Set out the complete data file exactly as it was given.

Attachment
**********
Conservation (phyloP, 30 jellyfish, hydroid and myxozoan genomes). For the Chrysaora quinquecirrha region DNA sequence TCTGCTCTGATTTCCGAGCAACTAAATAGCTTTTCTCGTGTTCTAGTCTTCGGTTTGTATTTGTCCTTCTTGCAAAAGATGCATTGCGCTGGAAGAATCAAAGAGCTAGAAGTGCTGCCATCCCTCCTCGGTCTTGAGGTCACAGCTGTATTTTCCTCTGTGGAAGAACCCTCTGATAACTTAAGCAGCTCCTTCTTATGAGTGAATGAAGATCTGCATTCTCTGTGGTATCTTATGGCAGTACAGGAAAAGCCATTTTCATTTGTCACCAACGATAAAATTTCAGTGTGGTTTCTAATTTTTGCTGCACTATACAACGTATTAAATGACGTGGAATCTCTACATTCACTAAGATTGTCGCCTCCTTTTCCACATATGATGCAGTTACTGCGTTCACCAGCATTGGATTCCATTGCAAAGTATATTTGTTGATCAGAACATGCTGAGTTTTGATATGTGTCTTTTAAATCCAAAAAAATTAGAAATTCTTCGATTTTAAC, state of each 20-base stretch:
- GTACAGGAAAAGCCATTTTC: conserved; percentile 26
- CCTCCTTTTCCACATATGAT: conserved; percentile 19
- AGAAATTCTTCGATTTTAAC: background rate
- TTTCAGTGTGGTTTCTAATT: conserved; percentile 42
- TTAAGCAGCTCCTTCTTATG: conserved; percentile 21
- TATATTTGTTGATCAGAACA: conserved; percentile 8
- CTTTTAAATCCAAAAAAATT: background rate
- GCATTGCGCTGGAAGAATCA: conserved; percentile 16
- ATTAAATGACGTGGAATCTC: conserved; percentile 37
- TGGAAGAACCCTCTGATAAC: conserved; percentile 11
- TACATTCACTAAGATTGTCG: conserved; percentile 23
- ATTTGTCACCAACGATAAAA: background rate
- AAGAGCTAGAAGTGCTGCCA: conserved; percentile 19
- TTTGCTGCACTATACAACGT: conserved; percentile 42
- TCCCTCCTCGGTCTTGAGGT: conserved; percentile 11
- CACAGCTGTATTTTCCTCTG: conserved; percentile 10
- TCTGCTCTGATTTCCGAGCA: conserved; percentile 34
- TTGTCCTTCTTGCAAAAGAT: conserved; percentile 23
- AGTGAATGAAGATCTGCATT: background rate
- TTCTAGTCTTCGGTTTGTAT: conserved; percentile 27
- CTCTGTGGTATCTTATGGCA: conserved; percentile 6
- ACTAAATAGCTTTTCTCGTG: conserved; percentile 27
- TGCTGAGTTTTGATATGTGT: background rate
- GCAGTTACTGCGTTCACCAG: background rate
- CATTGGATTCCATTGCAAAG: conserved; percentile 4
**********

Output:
Conservation (phyloP, 30 jellyfish, hydroid and myxozoan genomes). For the Chrysaora quinquecirrha region DNA sequence TCTGCTCTGATTTCCGAGCAACTAAATAGCTTTTCTCGTGTTCTAGTCTTCGGTTTGTATTTGTCCTTCTTGCAAAAGATGCATTGCGCTGGAAGAATCAAAGAGCTAGAAGTGCTGCCATCCCTCCTCGGTCTTGAGGTCACAGCTGTATTTTCCTCTGTGGAAGAACCCTCTGATAACTTAAGCAGCTCCTTCTTATGAGTGAATGAAGATCTGCATTCTCTGTGGTATCTTATGGCAGTACAGGAAAAGCCATTTTCATTTGTCACCAACGATAAAATTTCAGTGTGGTTTCTAATTTTTGCTGCACTATACAACGTATTAAATGACGTGGAATCTCTACATTCACTAAGATTGTCGCCTCCTTTTCCACATATGATGCAGTTACTGCGTTCACCAGCATTGGATTCCATTGCAAAGTATATTTGTTGATCAGAACATGCTGAGTTTTGATATGTGTCTTTTAAATCCAAAAAAATTAGAAATTCTTCGATTTTAAC, state of each 20-base stretch:
- GTACAGGAAAAGCCATTTTC: conserved; percentile 26
- CCTCCTTTTCCACATATGAT: conserved; percentile 19
- AGAAATTCTTCGATTTTAAC: background rate
- TTTCAGTGTGGTTTCTAATT: conserved; percentile 42
- TTAAGCAGCTCCTTCTTATG: conserved; percentile 21
- TATATTTGTTGATCAGAACA: conserved; percentile 8
- CTTTTAAATCCAAAAAAATT: background rate
- GCATTGCGCTGGAAGAATCA: conserved; percentile 16
- ATTAAATGACGTGGAATCTC: conserved; percentile 37
- TGGAAGAACCCTCTGATAAC: conserved; percentile 11
- TACATTCACTAAGATTGTCG: conserved; percentile 23
- ATTTGTCACCAACGATAAAA: background rate
- AAGAGCTAGAAGTGCTGCCA: conserved; percentile 19
- TTTGCTGCACTATACAACGT: conserved; percentile 42
- TCCCTCCTCGGTCTTGAGGT: conserved; percentile 11
- CACAGCTGTATTTTCCTCTG: conserved; percentile 10
- TCTGCTCTGATTTCCGAGCA: conserved; percentile 34
- TTGTCCTTCTTGCAAAAGAT: conserved; percentile 23
- AGTGAATGAAGATCTGCATT: background rate
- TTCTAGTCTTCGGTTTGTAT: conserved; percentile 27
- CTCTGTGGTATCTTATGGCA: conserved; percentile 6
- ACTAAATAGCTTTTCTCGTG: conserved; percentile 27
- TGCTGAGTTTTGATATGTGT: background rate
- GCAGTTACTGCGTTCACCAG: background rate
- CATTGGATTCCATTGCAAAG: conserved; percentile 4